Foreign direct investment (FDI) into Bangladesh plummeted 36% in the third quarter of 2023, sending alarm bells ringing about the country’s financial health.
Spooked by a volatile exchange rate and political uncertainty, external investors turned cautious, putting their capital elsewhere.
FDI inflows dropped from $1.43 billion in Q3 2022 to a mere $913 million a year later. Net investments suffered a similar fate, shrinking from $1.1 billion to $670 million. The first nine months of 2023 saw an equally worrying trend, with overall FDI dropping 24% year-on-year to $2.8 billion.
Analysts point to the soaring taka-dollar exchange rate as a major culprit. The American currency has appreciated by a staggering 30% against the taka since 2022, making Bangladesh a less attractive investment destination. Combined with a ballooning trade deficit and dwindling foreign currency reserves, this instability has shaken investor confidence.
The consequences are far-reaching. With FDI drying up, Bangladesh’s financial account deficit has widened to a concerning $5.39 billion. This imbalance, a measure of financial flows between residents and non-residents, casts a shadow over the country’s economic health.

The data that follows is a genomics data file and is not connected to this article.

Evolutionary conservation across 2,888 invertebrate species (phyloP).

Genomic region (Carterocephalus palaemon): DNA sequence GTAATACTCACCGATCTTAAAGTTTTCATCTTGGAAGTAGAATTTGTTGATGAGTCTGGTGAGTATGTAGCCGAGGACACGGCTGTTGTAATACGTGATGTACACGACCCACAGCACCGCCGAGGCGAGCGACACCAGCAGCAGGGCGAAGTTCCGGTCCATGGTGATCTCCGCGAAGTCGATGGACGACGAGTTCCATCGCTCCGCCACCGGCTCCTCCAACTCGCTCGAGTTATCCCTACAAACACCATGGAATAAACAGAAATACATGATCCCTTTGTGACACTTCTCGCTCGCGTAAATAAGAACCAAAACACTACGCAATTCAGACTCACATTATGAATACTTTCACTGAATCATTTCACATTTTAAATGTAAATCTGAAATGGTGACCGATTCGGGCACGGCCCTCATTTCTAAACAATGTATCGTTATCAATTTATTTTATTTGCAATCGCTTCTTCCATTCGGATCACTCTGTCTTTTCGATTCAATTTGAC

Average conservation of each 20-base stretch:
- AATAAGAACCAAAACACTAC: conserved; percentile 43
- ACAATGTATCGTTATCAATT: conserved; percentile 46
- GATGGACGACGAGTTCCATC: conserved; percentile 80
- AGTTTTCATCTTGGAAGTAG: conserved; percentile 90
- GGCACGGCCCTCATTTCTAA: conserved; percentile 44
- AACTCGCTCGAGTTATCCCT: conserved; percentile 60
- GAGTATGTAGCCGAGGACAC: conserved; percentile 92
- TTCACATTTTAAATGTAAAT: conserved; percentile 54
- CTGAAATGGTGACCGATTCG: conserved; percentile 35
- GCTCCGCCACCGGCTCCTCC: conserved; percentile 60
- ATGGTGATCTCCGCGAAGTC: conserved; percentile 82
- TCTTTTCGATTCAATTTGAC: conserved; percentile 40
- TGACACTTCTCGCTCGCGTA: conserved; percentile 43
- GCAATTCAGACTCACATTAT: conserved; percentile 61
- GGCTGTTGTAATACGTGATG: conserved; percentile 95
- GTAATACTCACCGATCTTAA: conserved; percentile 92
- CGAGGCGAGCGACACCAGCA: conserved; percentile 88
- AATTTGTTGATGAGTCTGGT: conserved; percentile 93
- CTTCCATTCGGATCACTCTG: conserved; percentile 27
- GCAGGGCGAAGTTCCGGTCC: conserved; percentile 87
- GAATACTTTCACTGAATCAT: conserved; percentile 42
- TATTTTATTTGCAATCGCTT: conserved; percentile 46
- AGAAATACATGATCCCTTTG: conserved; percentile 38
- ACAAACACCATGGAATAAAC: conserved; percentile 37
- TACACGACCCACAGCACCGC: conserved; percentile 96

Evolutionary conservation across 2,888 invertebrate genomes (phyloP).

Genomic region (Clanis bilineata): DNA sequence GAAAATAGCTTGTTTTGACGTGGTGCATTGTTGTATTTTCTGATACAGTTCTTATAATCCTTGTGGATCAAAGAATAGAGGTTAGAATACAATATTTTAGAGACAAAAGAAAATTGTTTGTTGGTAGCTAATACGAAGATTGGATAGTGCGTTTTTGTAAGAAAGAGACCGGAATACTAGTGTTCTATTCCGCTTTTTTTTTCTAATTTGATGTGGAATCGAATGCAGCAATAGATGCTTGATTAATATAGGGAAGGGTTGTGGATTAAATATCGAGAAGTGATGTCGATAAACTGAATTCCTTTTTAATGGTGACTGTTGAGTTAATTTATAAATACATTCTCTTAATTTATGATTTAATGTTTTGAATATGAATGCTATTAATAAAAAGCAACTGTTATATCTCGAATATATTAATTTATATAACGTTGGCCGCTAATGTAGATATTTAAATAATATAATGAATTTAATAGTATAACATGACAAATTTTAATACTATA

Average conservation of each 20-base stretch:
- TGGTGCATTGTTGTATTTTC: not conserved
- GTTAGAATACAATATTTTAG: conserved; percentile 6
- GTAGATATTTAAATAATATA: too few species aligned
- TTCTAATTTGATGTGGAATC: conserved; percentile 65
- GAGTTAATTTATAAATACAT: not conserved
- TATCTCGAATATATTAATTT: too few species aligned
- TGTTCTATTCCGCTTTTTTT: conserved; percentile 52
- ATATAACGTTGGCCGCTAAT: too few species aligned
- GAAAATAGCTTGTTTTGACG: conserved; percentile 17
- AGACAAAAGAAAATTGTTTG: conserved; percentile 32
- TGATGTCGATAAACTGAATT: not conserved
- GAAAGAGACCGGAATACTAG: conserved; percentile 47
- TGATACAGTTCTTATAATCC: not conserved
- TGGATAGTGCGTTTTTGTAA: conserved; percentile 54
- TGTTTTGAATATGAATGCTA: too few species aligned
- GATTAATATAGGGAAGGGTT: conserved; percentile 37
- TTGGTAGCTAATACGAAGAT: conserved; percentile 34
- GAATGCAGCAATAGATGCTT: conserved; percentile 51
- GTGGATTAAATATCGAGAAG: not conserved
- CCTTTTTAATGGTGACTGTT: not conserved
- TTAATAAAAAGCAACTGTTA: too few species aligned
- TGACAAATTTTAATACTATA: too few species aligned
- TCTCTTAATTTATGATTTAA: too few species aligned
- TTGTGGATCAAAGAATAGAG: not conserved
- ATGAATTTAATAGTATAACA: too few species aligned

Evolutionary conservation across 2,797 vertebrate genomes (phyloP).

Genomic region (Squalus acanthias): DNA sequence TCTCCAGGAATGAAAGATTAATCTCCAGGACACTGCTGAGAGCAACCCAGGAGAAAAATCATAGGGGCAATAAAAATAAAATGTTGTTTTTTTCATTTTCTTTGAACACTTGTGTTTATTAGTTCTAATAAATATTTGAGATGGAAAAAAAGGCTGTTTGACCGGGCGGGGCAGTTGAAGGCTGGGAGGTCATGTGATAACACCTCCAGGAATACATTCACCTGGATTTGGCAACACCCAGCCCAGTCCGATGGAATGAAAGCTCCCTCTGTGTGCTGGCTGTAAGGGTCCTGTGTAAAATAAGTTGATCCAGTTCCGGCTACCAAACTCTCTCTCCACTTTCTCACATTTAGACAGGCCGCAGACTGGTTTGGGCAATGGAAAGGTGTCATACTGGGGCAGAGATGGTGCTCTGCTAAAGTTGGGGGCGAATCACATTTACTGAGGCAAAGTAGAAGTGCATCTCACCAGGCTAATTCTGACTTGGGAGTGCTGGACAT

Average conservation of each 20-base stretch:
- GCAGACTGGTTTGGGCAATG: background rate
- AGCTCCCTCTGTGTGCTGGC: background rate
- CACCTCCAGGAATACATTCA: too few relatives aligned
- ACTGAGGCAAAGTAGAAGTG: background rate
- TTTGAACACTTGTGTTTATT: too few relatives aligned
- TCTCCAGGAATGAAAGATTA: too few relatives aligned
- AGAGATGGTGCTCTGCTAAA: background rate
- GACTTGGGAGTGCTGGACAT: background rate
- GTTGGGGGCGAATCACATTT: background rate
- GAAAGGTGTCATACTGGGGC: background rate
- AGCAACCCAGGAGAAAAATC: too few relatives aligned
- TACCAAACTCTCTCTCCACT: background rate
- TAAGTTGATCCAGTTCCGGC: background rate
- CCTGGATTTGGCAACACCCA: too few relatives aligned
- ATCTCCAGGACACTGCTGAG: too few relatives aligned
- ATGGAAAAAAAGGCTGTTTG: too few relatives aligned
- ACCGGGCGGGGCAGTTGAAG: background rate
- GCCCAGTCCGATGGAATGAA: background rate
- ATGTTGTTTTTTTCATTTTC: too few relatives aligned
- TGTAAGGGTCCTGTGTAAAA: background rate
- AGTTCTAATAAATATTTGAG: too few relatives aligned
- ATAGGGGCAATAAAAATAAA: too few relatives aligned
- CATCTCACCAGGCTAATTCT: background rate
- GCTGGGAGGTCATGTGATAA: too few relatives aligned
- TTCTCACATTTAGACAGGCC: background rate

Experts see a clear link between the economic turmoil and investor reluctance. The volatile market poses threats to business profitability and return on investment, further dissuading potential partners.
The political climate doesn’t help either. With general elections looming and macroeconomic stability shaky, investors are understandably hesitant to place bets on Bangladesh. Mustafizur Rahman, a distinguished fellow at the Centre for Policy Dialogue, highlights this uncertainty as a key factor discouraging FDI flows.
The situation demands immediate action. Experts suggest focusing on creating a more investor-friendly environment, with a stable exchange rate, predictable policies, and streamlined procedures for FDI projects.